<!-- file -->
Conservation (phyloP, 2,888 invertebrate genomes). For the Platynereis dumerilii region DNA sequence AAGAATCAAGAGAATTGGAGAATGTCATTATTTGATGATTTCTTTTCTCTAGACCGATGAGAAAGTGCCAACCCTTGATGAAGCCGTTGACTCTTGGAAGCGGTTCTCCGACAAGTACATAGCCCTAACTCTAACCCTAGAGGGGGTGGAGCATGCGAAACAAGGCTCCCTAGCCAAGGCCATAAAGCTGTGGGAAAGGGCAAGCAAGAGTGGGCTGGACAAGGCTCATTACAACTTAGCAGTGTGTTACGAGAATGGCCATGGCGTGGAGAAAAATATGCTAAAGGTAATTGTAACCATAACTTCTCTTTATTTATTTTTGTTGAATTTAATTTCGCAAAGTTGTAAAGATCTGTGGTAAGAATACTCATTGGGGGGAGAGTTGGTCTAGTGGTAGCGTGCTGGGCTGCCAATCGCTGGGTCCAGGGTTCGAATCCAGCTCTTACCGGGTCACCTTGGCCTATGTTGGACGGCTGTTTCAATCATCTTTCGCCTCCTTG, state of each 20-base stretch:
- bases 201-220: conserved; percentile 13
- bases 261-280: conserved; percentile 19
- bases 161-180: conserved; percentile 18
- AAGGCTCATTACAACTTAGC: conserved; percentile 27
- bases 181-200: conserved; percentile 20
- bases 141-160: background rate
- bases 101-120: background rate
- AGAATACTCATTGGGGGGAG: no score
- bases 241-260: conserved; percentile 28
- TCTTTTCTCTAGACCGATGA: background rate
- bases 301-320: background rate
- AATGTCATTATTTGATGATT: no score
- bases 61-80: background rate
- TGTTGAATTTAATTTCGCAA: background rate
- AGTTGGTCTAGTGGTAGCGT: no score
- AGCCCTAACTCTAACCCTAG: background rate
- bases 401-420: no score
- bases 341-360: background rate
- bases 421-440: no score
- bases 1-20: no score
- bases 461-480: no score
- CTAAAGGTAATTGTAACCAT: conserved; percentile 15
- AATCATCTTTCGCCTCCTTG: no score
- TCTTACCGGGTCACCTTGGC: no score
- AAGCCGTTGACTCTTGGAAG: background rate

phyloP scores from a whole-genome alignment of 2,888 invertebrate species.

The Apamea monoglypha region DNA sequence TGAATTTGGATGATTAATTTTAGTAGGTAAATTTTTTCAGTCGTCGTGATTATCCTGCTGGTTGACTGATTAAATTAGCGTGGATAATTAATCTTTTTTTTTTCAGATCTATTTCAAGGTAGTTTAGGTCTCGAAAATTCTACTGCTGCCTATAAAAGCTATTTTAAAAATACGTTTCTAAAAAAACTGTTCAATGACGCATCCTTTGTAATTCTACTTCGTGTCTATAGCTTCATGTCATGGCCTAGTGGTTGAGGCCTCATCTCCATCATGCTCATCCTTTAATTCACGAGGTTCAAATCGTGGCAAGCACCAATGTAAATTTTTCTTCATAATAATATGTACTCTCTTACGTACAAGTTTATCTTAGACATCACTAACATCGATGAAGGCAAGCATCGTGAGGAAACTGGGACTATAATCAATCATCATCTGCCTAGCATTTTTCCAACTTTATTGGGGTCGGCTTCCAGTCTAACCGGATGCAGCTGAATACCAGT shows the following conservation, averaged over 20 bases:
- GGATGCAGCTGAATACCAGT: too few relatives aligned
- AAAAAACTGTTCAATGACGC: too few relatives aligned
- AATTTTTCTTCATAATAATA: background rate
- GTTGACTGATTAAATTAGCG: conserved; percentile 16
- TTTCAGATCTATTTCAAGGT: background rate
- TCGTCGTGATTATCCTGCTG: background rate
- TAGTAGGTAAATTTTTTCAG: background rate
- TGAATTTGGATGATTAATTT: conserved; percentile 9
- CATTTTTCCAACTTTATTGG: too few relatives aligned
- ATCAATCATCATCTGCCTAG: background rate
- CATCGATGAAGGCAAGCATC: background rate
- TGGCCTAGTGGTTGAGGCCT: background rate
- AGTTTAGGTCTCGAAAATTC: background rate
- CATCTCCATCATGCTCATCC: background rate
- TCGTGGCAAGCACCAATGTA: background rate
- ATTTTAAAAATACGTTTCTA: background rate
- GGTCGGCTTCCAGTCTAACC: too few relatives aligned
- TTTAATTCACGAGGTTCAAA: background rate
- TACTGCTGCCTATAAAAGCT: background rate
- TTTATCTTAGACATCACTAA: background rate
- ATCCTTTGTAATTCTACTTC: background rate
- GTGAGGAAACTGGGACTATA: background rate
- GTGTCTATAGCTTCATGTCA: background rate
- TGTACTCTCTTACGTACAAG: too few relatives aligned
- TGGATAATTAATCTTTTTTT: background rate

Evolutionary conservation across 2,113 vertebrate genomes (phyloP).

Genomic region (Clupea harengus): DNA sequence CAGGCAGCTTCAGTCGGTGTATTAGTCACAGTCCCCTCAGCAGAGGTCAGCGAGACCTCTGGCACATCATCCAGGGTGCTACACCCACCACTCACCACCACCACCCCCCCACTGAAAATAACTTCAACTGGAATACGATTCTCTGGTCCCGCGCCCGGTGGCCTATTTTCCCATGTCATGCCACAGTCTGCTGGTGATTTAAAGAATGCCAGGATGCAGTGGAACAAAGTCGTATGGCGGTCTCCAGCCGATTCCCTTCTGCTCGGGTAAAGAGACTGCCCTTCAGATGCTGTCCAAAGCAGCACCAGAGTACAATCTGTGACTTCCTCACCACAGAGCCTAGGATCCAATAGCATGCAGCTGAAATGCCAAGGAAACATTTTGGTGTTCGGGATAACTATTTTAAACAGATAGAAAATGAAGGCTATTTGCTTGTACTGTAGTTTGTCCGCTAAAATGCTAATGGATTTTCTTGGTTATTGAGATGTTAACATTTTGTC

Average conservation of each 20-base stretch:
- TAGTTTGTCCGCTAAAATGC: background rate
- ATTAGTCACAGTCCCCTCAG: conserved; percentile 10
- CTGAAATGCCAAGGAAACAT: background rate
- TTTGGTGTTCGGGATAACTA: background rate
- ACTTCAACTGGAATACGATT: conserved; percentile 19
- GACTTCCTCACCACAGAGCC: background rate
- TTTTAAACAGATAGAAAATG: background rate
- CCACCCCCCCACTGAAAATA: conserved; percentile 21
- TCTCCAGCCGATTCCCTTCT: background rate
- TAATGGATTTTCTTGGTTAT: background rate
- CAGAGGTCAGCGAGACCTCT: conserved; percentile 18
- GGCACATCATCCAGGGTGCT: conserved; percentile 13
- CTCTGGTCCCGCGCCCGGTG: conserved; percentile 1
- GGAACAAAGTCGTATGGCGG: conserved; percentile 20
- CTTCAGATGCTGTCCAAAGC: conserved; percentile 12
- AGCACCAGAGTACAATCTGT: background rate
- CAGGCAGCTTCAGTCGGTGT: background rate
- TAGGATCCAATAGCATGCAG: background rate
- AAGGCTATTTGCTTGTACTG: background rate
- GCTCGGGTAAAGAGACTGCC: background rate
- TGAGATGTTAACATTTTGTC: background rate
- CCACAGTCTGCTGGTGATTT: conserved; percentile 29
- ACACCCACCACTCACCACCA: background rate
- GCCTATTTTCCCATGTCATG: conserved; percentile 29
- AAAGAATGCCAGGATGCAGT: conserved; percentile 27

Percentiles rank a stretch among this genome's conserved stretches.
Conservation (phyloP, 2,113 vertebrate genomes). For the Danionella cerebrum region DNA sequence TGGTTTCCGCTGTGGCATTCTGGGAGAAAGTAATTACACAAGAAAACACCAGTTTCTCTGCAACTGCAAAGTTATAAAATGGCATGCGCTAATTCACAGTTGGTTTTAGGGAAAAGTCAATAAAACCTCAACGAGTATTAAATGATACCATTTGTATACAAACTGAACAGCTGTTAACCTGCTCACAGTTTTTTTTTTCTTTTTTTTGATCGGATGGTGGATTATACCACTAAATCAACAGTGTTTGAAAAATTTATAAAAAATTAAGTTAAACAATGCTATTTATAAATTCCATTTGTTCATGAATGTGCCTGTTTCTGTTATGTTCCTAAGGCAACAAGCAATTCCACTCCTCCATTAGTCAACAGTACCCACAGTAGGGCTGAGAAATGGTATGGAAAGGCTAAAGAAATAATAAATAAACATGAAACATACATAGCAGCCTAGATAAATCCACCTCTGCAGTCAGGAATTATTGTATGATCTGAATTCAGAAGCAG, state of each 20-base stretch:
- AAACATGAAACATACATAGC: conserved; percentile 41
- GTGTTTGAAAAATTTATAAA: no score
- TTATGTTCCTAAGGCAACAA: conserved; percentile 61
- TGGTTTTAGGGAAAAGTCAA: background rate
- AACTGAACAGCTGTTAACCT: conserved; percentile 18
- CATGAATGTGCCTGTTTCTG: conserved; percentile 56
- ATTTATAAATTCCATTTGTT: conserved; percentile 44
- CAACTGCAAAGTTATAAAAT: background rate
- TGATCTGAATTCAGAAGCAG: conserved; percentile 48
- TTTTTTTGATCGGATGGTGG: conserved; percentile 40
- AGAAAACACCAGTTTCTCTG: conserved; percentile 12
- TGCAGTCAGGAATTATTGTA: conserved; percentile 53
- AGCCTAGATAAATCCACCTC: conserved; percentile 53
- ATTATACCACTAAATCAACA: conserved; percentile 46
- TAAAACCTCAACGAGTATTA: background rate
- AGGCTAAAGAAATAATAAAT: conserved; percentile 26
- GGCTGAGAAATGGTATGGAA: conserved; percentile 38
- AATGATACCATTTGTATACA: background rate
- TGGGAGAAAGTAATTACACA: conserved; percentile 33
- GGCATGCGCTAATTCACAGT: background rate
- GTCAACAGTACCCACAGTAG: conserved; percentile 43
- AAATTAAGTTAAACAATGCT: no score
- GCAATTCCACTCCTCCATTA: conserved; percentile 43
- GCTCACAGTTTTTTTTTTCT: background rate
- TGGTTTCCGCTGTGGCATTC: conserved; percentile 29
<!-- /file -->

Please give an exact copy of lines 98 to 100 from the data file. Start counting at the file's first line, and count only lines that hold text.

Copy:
- TAAAACCTCAACGAGTATTA: background rate
- AGGCTAAAGAAATAATAAAT: conserved; percentile 26
- GGCTGAGAAATGGTATGGAA: conserved; percentile 38